Aromatase Inhibitor for Severe Endometriosis

Abstract & Commentary

Synopsis: Successful treatment of severe endometriosis in 2 premenopausal patients is reported.

Source: Shippen ER, West WJ. Fertil Steril. 2004;81: 1395-1398.

Two premenopausal patients with resis tant endometriosis were successfully treated with a combination of the aromatase inhibitor anastrozole, Prometrium, calcitrol, and rofecoxib. Both patients had been diagnosed with endometriosis via laparoscopy, and had undergone GnRH suppression. Although both desired to get pregnant in the future, the pain was bad enough for both patients to request hysterectomy for pain relief. Both had rejected danazol due to its side effect profile as well as the potential temporary nature of its benefits. This regimen achieved rapid success over 3 months, with relief over 24 months after therapy. Confirmatory laparoscopy at 15 revealed no endometriosis. Pregnancy was achieved in both cases after 24 months.

Comment by Frank W. Ling, MD

Although just a case report, I believe that this article has an important message for all of us clinicians. There is potentially incredibly good news here, but also possibly some disturbing news. First the good news: another effective option for the treatment of endometriosis may well be available. Aromatase inhibitors have been approved by the FDA for the treatment of breast cancer, but that is all. Of course, when did the lack of FDA approval prevent insightful clinicians from seeking innovative applications of new drugs? We need to look no further than another aromatase inhibitor, letrozole, to see that its use to enhance folliculogenesis can be effective. As always, the patient must be fully informed as to potential risks as well as the potential benefits of any off-label use of medication. Interestingly, in these 2 cases, the patients chose to try the aromatase inhibitor over approved an approved medication, danazol.

That leads me to the potentially bad news. As we continue to focus on endometriosis for our patients, we sometimes lose sight of the forest for the trees. When we suspect endometriosis (or even when we have proven endometriosis), we must make sure that we have not only ruled out other etiologies for the symptoms. In the case of endometriosis, of course, pain is the primary concern of most patients and their physicians. I have seen many patients, as young as 15 years old, who have been subjected to multiple surgical interventions for pain thought to be related to endometriosis, when, in fact, it was due to another cause. In the case of the 2 patients in this case report, we are not told whether other etiologies were aggressively ruled out. As good consumers of the medical literature, we should remain aware of such issues. So we can easily get tunnel vision, focusing too much on endometriosis, even with new modalities available such as aromatase inhibitors. By the same token, our informed consent must reflect reality, ie, what are the side effects of proven medications such as danazol? Why are patients willing to take anastrozole, but not danazol? Why not other progestins? Is it possible that these patients might have gotten better on the Prometrium alone? I am not a cynic and have been in the same dilemma that these clinicians found themselves in. We have to address unusual circumstances, ie, desperate times require desperate measures. Patients have idiosyncratic biases, preconceptions, fears, etc. We need to address each. We also need to guide and provide the best information for her and her particular situation.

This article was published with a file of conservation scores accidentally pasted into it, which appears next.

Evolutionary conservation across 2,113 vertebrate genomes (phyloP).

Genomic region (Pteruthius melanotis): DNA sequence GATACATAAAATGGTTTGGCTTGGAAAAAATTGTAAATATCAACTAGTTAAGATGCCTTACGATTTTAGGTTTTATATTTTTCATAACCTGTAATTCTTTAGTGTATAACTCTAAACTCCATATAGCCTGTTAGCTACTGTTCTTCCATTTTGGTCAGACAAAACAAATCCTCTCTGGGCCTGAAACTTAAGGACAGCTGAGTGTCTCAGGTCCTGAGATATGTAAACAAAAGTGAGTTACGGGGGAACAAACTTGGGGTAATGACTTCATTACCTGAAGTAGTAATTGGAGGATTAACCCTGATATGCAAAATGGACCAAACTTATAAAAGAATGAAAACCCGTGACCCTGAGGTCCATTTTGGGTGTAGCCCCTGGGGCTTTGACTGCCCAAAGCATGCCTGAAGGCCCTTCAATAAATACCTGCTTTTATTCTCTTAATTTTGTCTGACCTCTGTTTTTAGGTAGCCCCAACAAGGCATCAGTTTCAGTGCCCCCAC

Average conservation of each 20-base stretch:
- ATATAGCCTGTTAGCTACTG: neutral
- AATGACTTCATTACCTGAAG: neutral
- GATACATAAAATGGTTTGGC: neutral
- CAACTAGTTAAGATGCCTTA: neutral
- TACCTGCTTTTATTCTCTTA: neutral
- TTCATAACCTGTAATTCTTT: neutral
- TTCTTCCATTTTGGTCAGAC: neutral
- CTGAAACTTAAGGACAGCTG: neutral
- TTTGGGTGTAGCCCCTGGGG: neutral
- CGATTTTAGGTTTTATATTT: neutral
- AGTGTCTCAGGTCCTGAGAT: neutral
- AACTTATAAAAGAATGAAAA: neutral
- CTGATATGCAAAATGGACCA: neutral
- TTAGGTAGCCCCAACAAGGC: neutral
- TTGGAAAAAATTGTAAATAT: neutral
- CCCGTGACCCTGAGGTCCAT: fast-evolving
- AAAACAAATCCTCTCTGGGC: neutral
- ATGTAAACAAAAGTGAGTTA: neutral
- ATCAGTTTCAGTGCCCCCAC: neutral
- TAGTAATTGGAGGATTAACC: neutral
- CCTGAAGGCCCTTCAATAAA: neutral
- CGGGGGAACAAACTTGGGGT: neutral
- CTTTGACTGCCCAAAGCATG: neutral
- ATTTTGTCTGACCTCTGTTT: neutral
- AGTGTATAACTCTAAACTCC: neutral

What do you do with this information? Is this case report useful in your practice? Maybe, maybe not. Another weapon in our war against endometriosis is a good thing. We need to use it wisely and only when it is really needed.

Frank W. Ling, MD, Women’s Health Specialists, PLLC, Memphis, Tennessee, is Associate Editor for OB/GYN Clinical Alert.